A 3D printed pavilion inspired by nature is a first in Europe, showcasing the future of sustainable architecture with additive construction.
Europe’s first 3D printed, 4-meter-tall concrete Pavilion was unveiled on the Dassault Systèmes Campus in Vélizy, France. The 3D Pavilion was built using additive construction methods and inspired by nature.
Additive construction is a technique which French startup XtreeE is hoping will completely change the construction industry. The pavilion was a way to show off the technology’s capabilities.
In the 360 degree video below, you can immerse yourself into the 3DEXPERIENCE Lab to see how Dassault Systèmes worked with XtreeE to make the 3D Printed Pavilion.
What does the 3D Printed Pavilion Prove?
The 3D printed pavilion demonstrates some of the many benefits of additive construction. For example, it’s good for the environment as no waste is produced.
Another factor is that materials don’t need to be transported on and off site. Architects majorly benefit from the technology as additive construction allows for absolutely any form to be built.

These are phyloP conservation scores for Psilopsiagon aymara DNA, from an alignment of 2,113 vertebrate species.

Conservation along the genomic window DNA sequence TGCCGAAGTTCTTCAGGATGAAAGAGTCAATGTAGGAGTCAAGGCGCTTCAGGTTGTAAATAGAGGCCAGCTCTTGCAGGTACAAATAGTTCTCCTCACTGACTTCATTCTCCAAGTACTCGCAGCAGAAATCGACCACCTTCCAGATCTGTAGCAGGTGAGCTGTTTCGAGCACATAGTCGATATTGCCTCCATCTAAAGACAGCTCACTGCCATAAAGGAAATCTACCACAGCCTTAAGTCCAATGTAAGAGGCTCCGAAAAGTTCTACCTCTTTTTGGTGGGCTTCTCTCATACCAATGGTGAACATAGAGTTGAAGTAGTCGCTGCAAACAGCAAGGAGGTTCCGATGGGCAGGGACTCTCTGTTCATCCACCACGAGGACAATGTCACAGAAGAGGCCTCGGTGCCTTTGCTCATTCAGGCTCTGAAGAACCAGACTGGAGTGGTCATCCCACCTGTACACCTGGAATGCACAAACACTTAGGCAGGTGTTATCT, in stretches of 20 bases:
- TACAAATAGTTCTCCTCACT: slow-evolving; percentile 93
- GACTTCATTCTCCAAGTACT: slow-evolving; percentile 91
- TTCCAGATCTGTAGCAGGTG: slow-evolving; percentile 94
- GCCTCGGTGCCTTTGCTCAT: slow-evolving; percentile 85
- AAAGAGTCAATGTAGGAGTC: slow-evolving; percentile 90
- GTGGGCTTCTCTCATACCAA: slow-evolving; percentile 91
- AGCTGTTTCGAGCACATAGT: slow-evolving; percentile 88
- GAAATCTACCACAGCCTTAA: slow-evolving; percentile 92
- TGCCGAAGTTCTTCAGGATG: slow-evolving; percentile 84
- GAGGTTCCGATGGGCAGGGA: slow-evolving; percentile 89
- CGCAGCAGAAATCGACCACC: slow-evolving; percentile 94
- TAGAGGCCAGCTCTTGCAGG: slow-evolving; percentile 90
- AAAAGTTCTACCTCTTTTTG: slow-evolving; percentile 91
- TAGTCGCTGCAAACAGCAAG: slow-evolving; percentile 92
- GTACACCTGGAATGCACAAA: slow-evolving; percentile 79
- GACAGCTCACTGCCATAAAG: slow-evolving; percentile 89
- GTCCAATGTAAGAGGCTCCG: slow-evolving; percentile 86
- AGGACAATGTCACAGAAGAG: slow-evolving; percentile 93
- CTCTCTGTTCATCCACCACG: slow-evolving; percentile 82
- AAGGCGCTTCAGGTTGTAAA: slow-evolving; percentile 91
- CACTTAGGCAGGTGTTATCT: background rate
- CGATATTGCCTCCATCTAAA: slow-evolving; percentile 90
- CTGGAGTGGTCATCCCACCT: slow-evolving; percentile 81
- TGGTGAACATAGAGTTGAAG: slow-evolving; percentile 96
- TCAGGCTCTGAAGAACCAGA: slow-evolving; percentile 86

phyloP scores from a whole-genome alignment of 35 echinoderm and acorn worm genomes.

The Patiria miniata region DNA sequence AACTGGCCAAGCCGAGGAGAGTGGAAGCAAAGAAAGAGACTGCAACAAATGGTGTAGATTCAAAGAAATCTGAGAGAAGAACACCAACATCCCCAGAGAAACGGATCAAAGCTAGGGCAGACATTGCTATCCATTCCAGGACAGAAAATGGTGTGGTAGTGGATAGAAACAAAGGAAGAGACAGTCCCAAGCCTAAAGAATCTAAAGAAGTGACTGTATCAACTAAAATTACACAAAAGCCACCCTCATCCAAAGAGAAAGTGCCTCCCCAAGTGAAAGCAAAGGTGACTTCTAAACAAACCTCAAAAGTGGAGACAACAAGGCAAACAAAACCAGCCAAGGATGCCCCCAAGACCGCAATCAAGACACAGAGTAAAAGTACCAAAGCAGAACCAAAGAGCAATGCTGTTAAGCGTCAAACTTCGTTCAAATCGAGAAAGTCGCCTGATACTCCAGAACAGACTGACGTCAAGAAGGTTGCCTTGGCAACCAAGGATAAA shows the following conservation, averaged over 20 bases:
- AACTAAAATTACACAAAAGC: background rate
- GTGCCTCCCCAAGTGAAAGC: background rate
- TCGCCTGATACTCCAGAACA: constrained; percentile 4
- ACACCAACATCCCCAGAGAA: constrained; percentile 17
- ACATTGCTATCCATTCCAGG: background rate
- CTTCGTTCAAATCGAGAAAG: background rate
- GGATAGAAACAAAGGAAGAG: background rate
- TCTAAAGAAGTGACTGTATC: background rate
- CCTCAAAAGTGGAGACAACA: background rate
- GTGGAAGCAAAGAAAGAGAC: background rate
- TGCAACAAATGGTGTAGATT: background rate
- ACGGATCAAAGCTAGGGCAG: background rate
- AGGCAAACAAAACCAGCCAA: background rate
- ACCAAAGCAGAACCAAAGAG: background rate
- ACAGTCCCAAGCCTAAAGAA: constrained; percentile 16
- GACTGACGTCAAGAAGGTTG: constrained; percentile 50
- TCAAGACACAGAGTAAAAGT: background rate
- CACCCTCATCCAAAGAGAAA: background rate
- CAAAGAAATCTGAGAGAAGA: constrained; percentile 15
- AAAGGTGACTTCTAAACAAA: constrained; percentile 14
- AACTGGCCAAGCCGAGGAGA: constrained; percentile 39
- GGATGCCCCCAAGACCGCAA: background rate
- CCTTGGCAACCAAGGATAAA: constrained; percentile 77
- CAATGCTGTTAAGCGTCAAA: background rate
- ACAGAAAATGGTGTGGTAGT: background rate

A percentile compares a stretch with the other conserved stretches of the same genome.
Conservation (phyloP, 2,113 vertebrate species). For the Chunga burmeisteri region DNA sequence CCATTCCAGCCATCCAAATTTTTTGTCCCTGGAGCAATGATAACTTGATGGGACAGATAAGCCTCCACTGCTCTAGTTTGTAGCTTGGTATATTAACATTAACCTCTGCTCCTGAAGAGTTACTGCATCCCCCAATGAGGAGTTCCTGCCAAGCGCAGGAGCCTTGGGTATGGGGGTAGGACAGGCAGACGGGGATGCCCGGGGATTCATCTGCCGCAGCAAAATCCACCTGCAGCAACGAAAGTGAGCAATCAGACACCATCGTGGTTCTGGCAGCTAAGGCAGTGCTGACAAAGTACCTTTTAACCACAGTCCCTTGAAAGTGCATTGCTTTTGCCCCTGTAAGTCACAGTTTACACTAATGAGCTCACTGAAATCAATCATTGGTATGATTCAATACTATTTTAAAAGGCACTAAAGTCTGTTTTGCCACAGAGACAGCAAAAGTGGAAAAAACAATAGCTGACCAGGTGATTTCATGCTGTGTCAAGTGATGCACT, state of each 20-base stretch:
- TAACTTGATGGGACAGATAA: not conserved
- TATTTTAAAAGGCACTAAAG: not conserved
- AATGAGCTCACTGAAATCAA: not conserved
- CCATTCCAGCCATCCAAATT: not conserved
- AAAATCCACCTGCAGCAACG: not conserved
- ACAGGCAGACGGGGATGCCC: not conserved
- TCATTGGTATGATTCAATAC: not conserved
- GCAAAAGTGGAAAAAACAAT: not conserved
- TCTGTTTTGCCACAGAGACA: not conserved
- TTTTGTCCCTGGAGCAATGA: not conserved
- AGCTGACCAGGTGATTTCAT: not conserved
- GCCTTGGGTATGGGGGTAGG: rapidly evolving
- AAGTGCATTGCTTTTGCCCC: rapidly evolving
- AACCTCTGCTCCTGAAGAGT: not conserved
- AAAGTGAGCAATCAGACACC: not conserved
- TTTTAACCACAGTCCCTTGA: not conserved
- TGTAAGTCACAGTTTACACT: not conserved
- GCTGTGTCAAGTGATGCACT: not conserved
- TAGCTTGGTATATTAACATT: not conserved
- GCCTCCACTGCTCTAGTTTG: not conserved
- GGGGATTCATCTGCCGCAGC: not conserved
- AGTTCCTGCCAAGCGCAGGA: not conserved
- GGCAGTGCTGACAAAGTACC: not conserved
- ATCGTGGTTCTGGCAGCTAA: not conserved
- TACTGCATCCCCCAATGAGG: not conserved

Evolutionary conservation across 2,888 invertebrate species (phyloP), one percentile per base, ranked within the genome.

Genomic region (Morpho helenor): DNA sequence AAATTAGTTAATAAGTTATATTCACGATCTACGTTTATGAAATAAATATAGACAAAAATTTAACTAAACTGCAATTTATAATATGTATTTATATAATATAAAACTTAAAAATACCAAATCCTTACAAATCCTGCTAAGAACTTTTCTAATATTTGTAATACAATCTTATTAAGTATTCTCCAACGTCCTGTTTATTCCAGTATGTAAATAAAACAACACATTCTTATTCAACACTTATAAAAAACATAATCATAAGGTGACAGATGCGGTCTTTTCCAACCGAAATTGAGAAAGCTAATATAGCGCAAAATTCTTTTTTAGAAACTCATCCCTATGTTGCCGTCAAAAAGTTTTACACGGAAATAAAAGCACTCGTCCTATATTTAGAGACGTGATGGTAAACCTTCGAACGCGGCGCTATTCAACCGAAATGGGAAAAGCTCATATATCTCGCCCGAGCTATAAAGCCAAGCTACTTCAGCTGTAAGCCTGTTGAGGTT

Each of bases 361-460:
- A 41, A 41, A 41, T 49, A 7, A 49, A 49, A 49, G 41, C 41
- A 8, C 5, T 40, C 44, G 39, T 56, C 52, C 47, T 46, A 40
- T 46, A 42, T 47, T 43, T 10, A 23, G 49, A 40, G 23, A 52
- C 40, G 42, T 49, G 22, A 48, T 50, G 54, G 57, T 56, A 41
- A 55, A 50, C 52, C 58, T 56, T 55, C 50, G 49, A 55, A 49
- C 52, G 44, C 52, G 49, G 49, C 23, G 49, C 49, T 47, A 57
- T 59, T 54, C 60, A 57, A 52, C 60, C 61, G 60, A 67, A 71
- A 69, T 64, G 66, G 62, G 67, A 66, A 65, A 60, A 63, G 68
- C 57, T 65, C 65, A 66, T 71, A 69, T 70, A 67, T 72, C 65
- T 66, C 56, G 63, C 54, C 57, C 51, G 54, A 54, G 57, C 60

Philippe Morel, architect and founder of EZCT Architecture & Design Research, began startup XtreeE. The company’s mission is to replace traditional construction methods with 3D printing techniques.
Morel collaborated with ABB, the robotics software developer HAL Robotics, and LafargeHolcim for three years before he founded XtreeE.
In order for the startup to change the construction industry, XtreeE is working with Dassault Systèmes 3DEXPERIENCE Lab. The company allows XtreeE access to its simulation, design and manufacturing solutions on the Cloud. They also mentor and consult the startup.
Anyone interested in XtreeE’s project can share their ideas and even contribute to the work on the 3DEXPERIENCE platform.
Source: 3DExperience Labs
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